© 2014 by Kendra Healing Arts

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Mindfulness. Only one breath away.

February 9, 2016

 

 

 Yoga has a lovely way of filtering itself into our life in a positive way. It’s the art of slowing down, simplifying, and paying more attention to the present moment.
 

My own light bulb moment came during an intense 10-day Vipassana meditation sitting. I realised that, beyond my neediness to achieve or relax, there was a place of ease within myself, where I could let life unfold of its own accord.

 

The practice of mindfulness was all I needed to get clarity, insights and keep away from any level of anxiety that I was creating for myself. To stop the searching and thinking always into the future, and simply begin where I was. It seems strange to hear this because it assumes we are all on some form of ego-driven autopilot, but with practice, meditation and yoga taught me to uncoil from my various conditioned behaviours and thought patterns.

 

Beth, who practices Mindfulness Yoga, shares her mindful moment to live with purpose. 

 

I want you to know that some of your simplest instructions, passed on at the mindfulness yoga class that I share with you, do have positive ramifications for me in my everyday life.

 

Recently, I was frustrated to find myself standing in a queue, listening to counter staff explaining that 'the computers are down, the systems have failed'. I had made the trip especially, so coming back at some other time was not an option.

 

Precious time was ticking by. My mind turned to Tadasana. I slowed down my breathing, centred my feet and relaxed my shoulders. I lifted my head and softened my jaw. As my posture straightened, my stress level lowered. The ache in my shoulders eased. I concentrated on my breath.

 

Eventually, the systems did come back up again. I was smiling as I approached the counter. I was calm.

 

As I left that office, I decided to concentrate on maintaining my improved posture. I focused on stepping purposefully, slowly, kissing the earth with my feet. I held my head high and smiled. It is not so hard to be mindful and it does change everything.

 

Do you ever find yourself adding your own dramatic coating to stressful events? Why do we do this, when we know it only adds to our modern day adrenal overload?

 

According to Sonja Lyubomirsky, a psychology professor at the University of California:

 

50 per cent of happiness has a genetic component, 10 per cent depends on your life circumstances and, most significantly, 40 per cent is under your control.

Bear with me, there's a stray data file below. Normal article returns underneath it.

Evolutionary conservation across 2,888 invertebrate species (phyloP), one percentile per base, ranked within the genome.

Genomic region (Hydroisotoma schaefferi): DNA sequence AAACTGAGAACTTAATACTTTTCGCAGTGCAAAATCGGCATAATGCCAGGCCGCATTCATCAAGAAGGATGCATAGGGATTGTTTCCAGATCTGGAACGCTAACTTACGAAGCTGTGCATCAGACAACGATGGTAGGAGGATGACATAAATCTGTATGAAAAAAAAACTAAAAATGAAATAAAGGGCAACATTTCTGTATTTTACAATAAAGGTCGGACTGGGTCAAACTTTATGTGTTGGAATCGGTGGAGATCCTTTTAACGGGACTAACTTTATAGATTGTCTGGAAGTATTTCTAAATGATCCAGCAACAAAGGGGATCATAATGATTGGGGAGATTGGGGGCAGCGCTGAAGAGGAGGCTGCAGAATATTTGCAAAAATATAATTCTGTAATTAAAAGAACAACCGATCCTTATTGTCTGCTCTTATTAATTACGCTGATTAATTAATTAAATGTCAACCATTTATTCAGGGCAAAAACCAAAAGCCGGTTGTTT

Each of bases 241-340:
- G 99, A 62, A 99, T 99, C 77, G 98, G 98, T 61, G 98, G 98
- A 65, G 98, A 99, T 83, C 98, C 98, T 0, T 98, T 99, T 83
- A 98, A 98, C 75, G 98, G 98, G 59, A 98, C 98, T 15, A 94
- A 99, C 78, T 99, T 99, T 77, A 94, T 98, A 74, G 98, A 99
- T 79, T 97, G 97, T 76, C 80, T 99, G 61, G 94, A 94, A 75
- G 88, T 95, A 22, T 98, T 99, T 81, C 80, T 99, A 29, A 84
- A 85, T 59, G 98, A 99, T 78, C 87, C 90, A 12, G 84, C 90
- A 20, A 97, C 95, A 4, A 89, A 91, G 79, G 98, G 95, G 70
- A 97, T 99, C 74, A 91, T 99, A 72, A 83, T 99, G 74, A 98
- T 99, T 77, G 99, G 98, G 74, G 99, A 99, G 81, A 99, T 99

Lyubomirsky stresses that developing strategies to harness that 40 per cent can make a significant difference in both your day-to-day life and in your long-term feeling of fulfilment and contentment.

 

Nice thought hey? So knowing that we are free to choose let’s get on with the practice.

 

Reducing anxiety and becoming whole again

 

Becoming mindful is a kind of remembering, and is synonymous with yoga’s meaning 'to yoke together’, or re-collect all the disparate parts of ourselves into an integrated whole. And when we remember, we pay attention to what is happening.

 

Buddha taught that we should cultivate meditative awareness during all activities of life: sitting, walking, lying down, standing. Well, the lying down seems the easiest to master, but don’t you find that as soon as you quieten down physically, you get to observe the mental chitter chatter that keeps reverberating through your head? Then how to progress from here?

 

5 tips to being more mindful

  1. Practice recognising when certain activities alter your inner state or create a sensation in the body. Observe and give yourself permission to stop, feel and observe body and breath, as it is.

  2. Set up an hourly alert that reminds you to stop and tune in to the present moment. Or even better, have a formal meditation sitting every day.

  3. Join a Mindfulness Yoga class to cultivate the art of self-enquiry and embody a wholesome practice that adds to the 40 per cent that’s under our control.

  4. Reduce multitasking, and commit to a degree of simplicity. Use a few deep breaths to transition between your computer and your next activity.

  5. Use difficult times to wake up into mindfulness rather than filling the void with more doing. Notice this as an opportunity to stop. For example, being a passenger, waiting for an appointment, or sitting to eat a meal.

Begin with a clear intention right now. You know what you practice will grow within you. What do you choose? Mindfulness or mindlessness? If you want a calm and centred mind you need to build up the brain’s neural freeways through a regular practice. It’s as simple as that.

 

Mindfulness Yoga is modern yoga for busy people that helps keep our appointment with life. Perhaps it’s the balanced practice you’re after.

 

Make your 2016 a mindful one.

 

 

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